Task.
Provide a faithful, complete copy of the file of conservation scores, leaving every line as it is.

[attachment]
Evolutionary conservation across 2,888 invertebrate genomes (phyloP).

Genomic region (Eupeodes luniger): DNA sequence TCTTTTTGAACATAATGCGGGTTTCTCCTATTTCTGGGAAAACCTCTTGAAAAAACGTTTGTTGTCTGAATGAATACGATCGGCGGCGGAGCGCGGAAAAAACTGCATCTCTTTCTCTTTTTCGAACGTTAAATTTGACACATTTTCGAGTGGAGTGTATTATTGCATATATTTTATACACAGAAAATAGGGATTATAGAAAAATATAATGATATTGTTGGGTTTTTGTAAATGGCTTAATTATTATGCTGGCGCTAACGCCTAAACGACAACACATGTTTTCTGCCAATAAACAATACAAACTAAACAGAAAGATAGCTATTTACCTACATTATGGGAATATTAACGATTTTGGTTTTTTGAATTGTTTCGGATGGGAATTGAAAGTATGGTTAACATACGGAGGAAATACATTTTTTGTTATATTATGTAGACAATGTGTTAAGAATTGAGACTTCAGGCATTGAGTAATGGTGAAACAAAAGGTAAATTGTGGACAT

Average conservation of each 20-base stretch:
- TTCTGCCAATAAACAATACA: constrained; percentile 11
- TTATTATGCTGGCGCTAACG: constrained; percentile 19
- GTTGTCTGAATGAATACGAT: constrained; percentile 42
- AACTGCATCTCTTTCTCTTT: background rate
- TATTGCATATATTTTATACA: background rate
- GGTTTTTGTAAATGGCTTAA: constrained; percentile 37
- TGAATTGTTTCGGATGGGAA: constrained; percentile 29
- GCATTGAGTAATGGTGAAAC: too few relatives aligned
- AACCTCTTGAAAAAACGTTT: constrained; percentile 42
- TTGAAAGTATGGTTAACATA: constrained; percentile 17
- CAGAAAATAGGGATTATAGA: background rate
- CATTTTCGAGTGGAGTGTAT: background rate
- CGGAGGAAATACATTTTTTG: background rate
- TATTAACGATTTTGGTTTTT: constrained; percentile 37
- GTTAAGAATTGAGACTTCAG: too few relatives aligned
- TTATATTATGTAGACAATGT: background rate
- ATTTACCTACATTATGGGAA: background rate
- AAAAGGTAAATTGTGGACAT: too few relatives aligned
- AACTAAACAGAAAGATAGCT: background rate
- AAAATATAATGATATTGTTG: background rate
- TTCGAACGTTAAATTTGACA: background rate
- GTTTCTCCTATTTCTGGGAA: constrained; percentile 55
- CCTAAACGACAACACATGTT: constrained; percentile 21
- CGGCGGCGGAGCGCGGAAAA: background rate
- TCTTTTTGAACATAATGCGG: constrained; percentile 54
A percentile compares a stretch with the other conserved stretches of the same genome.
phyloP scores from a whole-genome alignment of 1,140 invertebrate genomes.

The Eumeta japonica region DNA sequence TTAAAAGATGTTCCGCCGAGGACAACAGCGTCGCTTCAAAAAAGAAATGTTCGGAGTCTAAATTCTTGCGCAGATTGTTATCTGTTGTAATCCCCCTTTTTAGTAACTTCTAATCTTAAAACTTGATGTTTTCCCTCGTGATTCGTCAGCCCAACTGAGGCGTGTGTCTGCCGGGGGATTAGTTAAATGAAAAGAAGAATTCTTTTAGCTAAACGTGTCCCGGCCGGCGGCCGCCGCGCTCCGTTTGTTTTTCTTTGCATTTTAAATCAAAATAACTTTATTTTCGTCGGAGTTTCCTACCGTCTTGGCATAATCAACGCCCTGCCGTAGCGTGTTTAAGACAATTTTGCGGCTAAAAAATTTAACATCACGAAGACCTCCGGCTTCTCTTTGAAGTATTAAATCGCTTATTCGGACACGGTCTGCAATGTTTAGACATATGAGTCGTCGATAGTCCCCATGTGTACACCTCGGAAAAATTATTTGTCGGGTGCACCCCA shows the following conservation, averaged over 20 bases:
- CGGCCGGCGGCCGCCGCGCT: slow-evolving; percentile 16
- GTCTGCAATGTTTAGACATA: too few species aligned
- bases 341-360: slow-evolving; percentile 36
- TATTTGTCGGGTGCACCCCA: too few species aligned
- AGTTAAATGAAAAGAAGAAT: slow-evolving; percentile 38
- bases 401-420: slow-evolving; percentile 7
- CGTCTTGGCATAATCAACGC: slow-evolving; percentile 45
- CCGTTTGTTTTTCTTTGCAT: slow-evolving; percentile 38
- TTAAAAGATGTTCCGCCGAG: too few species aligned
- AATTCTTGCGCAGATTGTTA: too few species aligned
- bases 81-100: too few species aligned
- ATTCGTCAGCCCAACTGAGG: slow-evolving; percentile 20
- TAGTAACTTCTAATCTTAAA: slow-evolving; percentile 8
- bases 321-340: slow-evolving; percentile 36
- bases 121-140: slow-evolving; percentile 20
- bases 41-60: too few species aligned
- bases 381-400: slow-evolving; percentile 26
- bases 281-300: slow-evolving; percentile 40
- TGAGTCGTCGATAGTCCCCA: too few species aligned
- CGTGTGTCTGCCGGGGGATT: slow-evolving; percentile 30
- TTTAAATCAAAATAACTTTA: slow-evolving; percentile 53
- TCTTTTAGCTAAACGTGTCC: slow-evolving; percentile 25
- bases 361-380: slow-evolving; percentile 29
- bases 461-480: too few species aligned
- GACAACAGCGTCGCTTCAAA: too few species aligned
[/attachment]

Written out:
Evolutionary conservation across 2,888 invertebrate genomes (phyloP).

Genomic region (Eupeodes luniger): DNA sequence TCTTTTTGAACATAATGCGGGTTTCTCCTATTTCTGGGAAAACCTCTTGAAAAAACGTTTGTTGTCTGAATGAATACGATCGGCGGCGGAGCGCGGAAAAAACTGCATCTCTTTCTCTTTTTCGAACGTTAAATTTGACACATTTTCGAGTGGAGTGTATTATTGCATATATTTTATACACAGAAAATAGGGATTATAGAAAAATATAATGATATTGTTGGGTTTTTGTAAATGGCTTAATTATTATGCTGGCGCTAACGCCTAAACGACAACACATGTTTTCTGCCAATAAACAATACAAACTAAACAGAAAGATAGCTATTTACCTACATTATGGGAATATTAACGATTTTGGTTTTTTGAATTGTTTCGGATGGGAATTGAAAGTATGGTTAACATACGGAGGAAATACATTTTTTGTTATATTATGTAGACAATGTGTTAAGAATTGAGACTTCAGGCATTGAGTAATGGTGAAACAAAAGGTAAATTGTGGACAT

Average conservation of each 20-base stretch:
- TTCTGCCAATAAACAATACA: constrained; percentile 11
- TTATTATGCTGGCGCTAACG: constrained; percentile 19
- GTTGTCTGAATGAATACGAT: constrained; percentile 42
- AACTGCATCTCTTTCTCTTT: background rate
- TATTGCATATATTTTATACA: background rate
- GGTTTTTGTAAATGGCTTAA: constrained; percentile 37
- TGAATTGTTTCGGATGGGAA: constrained; percentile 29
- GCATTGAGTAATGGTGAAAC: too few relatives aligned
- AACCTCTTGAAAAAACGTTT: constrained; percentile 42
- TTGAAAGTATGGTTAACATA: constrained; percentile 17
- CAGAAAATAGGGATTATAGA: background rate
- CATTTTCGAGTGGAGTGTAT: background rate
- CGGAGGAAATACATTTTTTG: background rate
- TATTAACGATTTTGGTTTTT: constrained; percentile 37
- GTTAAGAATTGAGACTTCAG: too few relatives aligned
- TTATATTATGTAGACAATGT: background rate
- ATTTACCTACATTATGGGAA: background rate
- AAAAGGTAAATTGTGGACAT: too few relatives aligned
- AACTAAACAGAAAGATAGCT: background rate
- AAAATATAATGATATTGTTG: background rate
- TTCGAACGTTAAATTTGACA: background rate
- GTTTCTCCTATTTCTGGGAA: constrained; percentile 55
- CCTAAACGACAACACATGTT: constrained; percentile 21
- CGGCGGCGGAGCGCGGAAAA: background rate
- TCTTTTTGAACATAATGCGG: constrained; percentile 54
A percentile compares a stretch with the other conserved stretches of the same genome.
phyloP scores from a whole-genome alignment of 1,140 invertebrate genomes.

The Eumeta japonica region DNA sequence TTAAAAGATGTTCCGCCGAGGACAACAGCGTCGCTTCAAAAAAGAAATGTTCGGAGTCTAAATTCTTGCGCAGATTGTTATCTGTTGTAATCCCCCTTTTTAGTAACTTCTAATCTTAAAACTTGATGTTTTCCCTCGTGATTCGTCAGCCCAACTGAGGCGTGTGTCTGCCGGGGGATTAGTTAAATGAAAAGAAGAATTCTTTTAGCTAAACGTGTCCCGGCCGGCGGCCGCCGCGCTCCGTTTGTTTTTCTTTGCATTTTAAATCAAAATAACTTTATTTTCGTCGGAGTTTCCTACCGTCTTGGCATAATCAACGCCCTGCCGTAGCGTGTTTAAGACAATTTTGCGGCTAAAAAATTTAACATCACGAAGACCTCCGGCTTCTCTTTGAAGTATTAAATCGCTTATTCGGACACGGTCTGCAATGTTTAGACATATGAGTCGTCGATAGTCCCCATGTGTACACCTCGGAAAAATTATTTGTCGGGTGCACCCCA shows the following conservation, averaged over 20 bases:
- CGGCCGGCGGCCGCCGCGCT: slow-evolving; percentile 16
- GTCTGCAATGTTTAGACATA: too few species aligned
- bases 341-360: slow-evolving; percentile 36
- TATTTGTCGGGTGCACCCCA: too few species aligned
- AGTTAAATGAAAAGAAGAAT: slow-evolving; percentile 38
- bases 401-420: slow-evolving; percentile 7
- CGTCTTGGCATAATCAACGC: slow-evolving; percentile 45
- CCGTTTGTTTTTCTTTGCAT: slow-evolving; percentile 38
- TTAAAAGATGTTCCGCCGAG: too few species aligned
- AATTCTTGCGCAGATTGTTA: too few species aligned
- bases 81-100: too few species aligned
- ATTCGTCAGCCCAACTGAGG: slow-evolving; percentile 20
- TAGTAACTTCTAATCTTAAA: slow-evolving; percentile 8
- bases 321-340: slow-evolving; percentile 36
- bases 121-140: slow-evolving; percentile 20
- bases 41-60: too few species aligned
- bases 381-400: slow-evolving; percentile 26
- bases 281-300: slow-evolving; percentile 40
- TGAGTCGTCGATAGTCCCCA: too few species aligned
- CGTGTGTCTGCCGGGGGATT: slow-evolving; percentile 30
- TTTAAATCAAAATAACTTTA: slow-evolving; percentile 53
- TCTTTTAGCTAAACGTGTCC: slow-evolving; percentile 25
- bases 361-380: slow-evolving; percentile 29
- bases 461-480: too few species aligned
- GACAACAGCGTCGCTTCAAA: too few species aligned